This topic describes how to use a MAPJOIN statement to join a large table with one or more small tables. A MAPJOIN operation is faster than common JOIN operations.
MAPJOINaccelerates the execution process by using SQL to load all the specified small tables into the program memory through the
- The left table of a
LEFT OUTER JOINclause must be a large table.
- The right table of a
RIGHT OUTER JOINclause must be a large table.
- Both the left and right tables of an
INNER JOINclause can be large tables.
MAPJOINcannot be used in a
FULL OUTER JOINclause.
MAPJOINsupports small tables in subqueries.
- If you need to reference a small table or a subquery when you perform
MAPJOIN, you must reference the alias of the table or subquery.
MAPJOIN, you can use non-equi joins or combine multiple conditions by using OR. You can calculate the Cartesian product by leaving the
ONcondition unspecified or by using
mapjoin on 1 = 1, for example,
select /* + mapjoin(a) */ a.id from shop a join table_name b on 1=1. However, this calculation method may lead to data expansion.
- MaxCompute allows you to specify a maximum of 128 small tables for the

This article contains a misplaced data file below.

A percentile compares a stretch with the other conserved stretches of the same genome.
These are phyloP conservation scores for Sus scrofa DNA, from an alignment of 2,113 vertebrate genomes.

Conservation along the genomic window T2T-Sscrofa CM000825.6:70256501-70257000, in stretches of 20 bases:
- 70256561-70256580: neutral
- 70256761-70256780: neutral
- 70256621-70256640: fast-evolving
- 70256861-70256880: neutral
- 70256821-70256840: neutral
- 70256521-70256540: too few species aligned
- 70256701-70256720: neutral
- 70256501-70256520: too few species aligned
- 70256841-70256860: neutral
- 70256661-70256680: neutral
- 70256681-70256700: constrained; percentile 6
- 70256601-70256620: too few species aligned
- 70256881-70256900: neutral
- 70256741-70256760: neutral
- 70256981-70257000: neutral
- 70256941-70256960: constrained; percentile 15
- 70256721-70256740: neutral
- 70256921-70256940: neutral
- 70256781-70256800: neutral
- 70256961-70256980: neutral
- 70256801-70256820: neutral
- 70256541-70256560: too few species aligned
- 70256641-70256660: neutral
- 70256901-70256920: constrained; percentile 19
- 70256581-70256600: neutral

MAPJOINoperation. If the number of small tables exceeds 128, a syntax error is returned. In MAPJOIN HINT, multiple small tables are separated with commas (,), for example,
MAPJOIN, the total memory occupied by small tables cannot exceed 640 MB. MaxCompute compresses your data before storage. As a result, the data volume of small tables is sharply increased after they are loaded into the memory. 640 MB indicates the maximum data volume after small tables are loaded into the memory.
select /* + mapjoin(a) */ a.shop_name, b.customer_id, b.total_price from shop a join sale_detail b on a.shop_name = b.shop_name;
ORlogic in the
ONcondition for a common
JOINoperation. However, you can do this in
MAPJOIN. An example is as follows:
select /*+ mapjoin(a) */ a.total_price, b.total_price from shop a join sale_detail b on a.total_price < b.total_price or a.total_price + b.total_price < 500;